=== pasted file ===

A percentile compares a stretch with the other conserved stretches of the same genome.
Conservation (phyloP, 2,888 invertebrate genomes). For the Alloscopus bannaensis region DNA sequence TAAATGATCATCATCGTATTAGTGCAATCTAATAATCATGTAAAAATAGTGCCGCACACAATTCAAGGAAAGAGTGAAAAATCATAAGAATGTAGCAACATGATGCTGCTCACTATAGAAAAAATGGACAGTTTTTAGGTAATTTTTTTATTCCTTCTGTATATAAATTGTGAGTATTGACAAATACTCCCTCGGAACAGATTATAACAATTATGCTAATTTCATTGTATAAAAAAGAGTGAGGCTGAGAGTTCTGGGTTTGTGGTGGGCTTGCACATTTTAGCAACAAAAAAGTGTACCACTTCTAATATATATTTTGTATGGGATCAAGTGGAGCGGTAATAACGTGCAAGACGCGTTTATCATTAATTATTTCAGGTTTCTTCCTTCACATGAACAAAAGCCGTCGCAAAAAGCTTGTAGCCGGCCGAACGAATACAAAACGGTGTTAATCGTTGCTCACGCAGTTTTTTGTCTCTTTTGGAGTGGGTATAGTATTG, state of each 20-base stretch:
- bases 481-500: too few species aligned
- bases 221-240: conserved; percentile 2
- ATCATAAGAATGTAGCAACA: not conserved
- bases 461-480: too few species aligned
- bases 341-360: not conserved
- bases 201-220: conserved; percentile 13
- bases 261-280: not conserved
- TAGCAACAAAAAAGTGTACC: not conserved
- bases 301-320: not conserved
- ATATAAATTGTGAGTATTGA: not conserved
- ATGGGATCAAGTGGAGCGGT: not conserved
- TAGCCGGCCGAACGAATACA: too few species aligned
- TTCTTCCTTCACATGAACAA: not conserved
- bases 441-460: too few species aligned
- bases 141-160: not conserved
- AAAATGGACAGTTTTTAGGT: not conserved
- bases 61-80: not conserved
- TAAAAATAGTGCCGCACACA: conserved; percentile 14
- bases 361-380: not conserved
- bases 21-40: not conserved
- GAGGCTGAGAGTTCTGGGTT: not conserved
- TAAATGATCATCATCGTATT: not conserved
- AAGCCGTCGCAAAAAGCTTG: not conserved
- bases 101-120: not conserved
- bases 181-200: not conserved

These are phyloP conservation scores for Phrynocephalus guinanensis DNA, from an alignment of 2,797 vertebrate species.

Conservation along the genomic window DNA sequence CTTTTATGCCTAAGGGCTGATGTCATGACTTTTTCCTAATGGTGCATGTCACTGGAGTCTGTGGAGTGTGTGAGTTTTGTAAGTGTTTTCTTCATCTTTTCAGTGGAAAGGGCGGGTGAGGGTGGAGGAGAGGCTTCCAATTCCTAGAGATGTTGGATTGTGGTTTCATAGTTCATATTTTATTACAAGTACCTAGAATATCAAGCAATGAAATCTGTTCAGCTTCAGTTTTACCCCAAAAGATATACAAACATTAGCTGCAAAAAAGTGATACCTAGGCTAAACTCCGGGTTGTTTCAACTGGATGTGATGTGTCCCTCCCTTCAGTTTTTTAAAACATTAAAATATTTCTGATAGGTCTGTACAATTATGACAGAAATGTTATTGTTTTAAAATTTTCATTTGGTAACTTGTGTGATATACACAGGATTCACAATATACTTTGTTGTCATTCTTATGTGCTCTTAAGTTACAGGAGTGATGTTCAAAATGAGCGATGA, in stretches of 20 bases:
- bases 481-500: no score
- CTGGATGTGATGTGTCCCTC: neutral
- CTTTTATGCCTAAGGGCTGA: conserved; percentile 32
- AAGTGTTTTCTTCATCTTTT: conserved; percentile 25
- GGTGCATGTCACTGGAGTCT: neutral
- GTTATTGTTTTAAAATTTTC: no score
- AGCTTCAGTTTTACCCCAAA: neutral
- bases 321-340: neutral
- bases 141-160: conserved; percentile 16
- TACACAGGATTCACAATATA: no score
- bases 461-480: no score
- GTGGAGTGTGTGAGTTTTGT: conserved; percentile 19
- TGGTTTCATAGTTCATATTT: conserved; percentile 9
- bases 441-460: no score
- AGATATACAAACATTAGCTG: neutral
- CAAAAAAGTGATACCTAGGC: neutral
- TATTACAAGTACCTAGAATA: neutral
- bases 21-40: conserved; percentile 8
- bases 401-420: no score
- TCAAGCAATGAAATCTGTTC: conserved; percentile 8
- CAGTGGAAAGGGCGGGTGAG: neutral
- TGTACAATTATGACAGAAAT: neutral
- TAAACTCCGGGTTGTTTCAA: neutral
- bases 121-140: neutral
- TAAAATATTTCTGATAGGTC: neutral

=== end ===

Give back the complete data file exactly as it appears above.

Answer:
A percentile compares a stretch with the other conserved stretches of the same genome.
Conservation (phyloP, 2,888 invertebrate genomes). For the Alloscopus bannaensis region DNA sequence TAAATGATCATCATCGTATTAGTGCAATCTAATAATCATGTAAAAATAGTGCCGCACACAATTCAAGGAAAGAGTGAAAAATCATAAGAATGTAGCAACATGATGCTGCTCACTATAGAAAAAATGGACAGTTTTTAGGTAATTTTTTTATTCCTTCTGTATATAAATTGTGAGTATTGACAAATACTCCCTCGGAACAGATTATAACAATTATGCTAATTTCATTGTATAAAAAAGAGTGAGGCTGAGAGTTCTGGGTTTGTGGTGGGCTTGCACATTTTAGCAACAAAAAAGTGTACCACTTCTAATATATATTTTGTATGGGATCAAGTGGAGCGGTAATAACGTGCAAGACGCGTTTATCATTAATTATTTCAGGTTTCTTCCTTCACATGAACAAAAGCCGTCGCAAAAAGCTTGTAGCCGGCCGAACGAATACAAAACGGTGTTAATCGTTGCTCACGCAGTTTTTTGTCTCTTTTGGAGTGGGTATAGTATTG, state of each 20-base stretch:
- bases 481-500: too few species aligned
- bases 221-240: conserved; percentile 2
- ATCATAAGAATGTAGCAACA: not conserved
- bases 461-480: too few species aligned
- bases 341-360: not conserved
- bases 201-220: conserved; percentile 13
- bases 261-280: not conserved
- TAGCAACAAAAAAGTGTACC: not conserved
- bases 301-320: not conserved
- ATATAAATTGTGAGTATTGA: not conserved
- ATGGGATCAAGTGGAGCGGT: not conserved
- TAGCCGGCCGAACGAATACA: too few species aligned
- TTCTTCCTTCACATGAACAA: not conserved
- bases 441-460: too few species aligned
- bases 141-160: not conserved
- AAAATGGACAGTTTTTAGGT: not conserved
- bases 61-80: not conserved
- TAAAAATAGTGCCGCACACA: conserved; percentile 14
- bases 361-380: not conserved
- bases 21-40: not conserved
- GAGGCTGAGAGTTCTGGGTT: not conserved
- TAAATGATCATCATCGTATT: not conserved
- AAGCCGTCGCAAAAAGCTTG: not conserved
- bases 101-120: not conserved
- bases 181-200: not conserved

These are phyloP conservation scores for Phrynocephalus guinanensis DNA, from an alignment of 2,797 vertebrate species.

Conservation along the genomic window DNA sequence CTTTTATGCCTAAGGGCTGATGTCATGACTTTTTCCTAATGGTGCATGTCACTGGAGTCTGTGGAGTGTGTGAGTTTTGTAAGTGTTTTCTTCATCTTTTCAGTGGAAAGGGCGGGTGAGGGTGGAGGAGAGGCTTCCAATTCCTAGAGATGTTGGATTGTGGTTTCATAGTTCATATTTTATTACAAGTACCTAGAATATCAAGCAATGAAATCTGTTCAGCTTCAGTTTTACCCCAAAAGATATACAAACATTAGCTGCAAAAAAGTGATACCTAGGCTAAACTCCGGGTTGTTTCAACTGGATGTGATGTGTCCCTCCCTTCAGTTTTTTAAAACATTAAAATATTTCTGATAGGTCTGTACAATTATGACAGAAATGTTATTGTTTTAAAATTTTCATTTGGTAACTTGTGTGATATACACAGGATTCACAATATACTTTGTTGTCATTCTTATGTGCTCTTAAGTTACAGGAGTGATGTTCAAAATGAGCGATGA, in stretches of 20 bases:
- bases 481-500: no score
- CTGGATGTGATGTGTCCCTC: neutral
- CTTTTATGCCTAAGGGCTGA: conserved; percentile 32
- AAGTGTTTTCTTCATCTTTT: conserved; percentile 25
- GGTGCATGTCACTGGAGTCT: neutral
- GTTATTGTTTTAAAATTTTC: no score
- AGCTTCAGTTTTACCCCAAA: neutral
- bases 321-340: neutral
- bases 141-160: conserved; percentile 16
- TACACAGGATTCACAATATA: no score
- bases 461-480: no score
- GTGGAGTGTGTGAGTTTTGT: conserved; percentile 19
- TGGTTTCATAGTTCATATTT: conserved; percentile 9
- bases 441-460: no score
- AGATATACAAACATTAGCTG: neutral
- CAAAAAAGTGATACCTAGGC: neutral
- TATTACAAGTACCTAGAATA: neutral
- bases 21-40: conserved; percentile 8
- bases 401-420: no score
- TCAAGCAATGAAATCTGTTC: conserved; percentile 8
- CAGTGGAAAGGGCGGGTGAG: neutral
- TGTACAATTATGACAGAAAT: neutral
- TAAACTCCGGGTTGTTTCAA: neutral
- bases 121-140: neutral
- TAAAATATTTCTGATAGGTC: neutral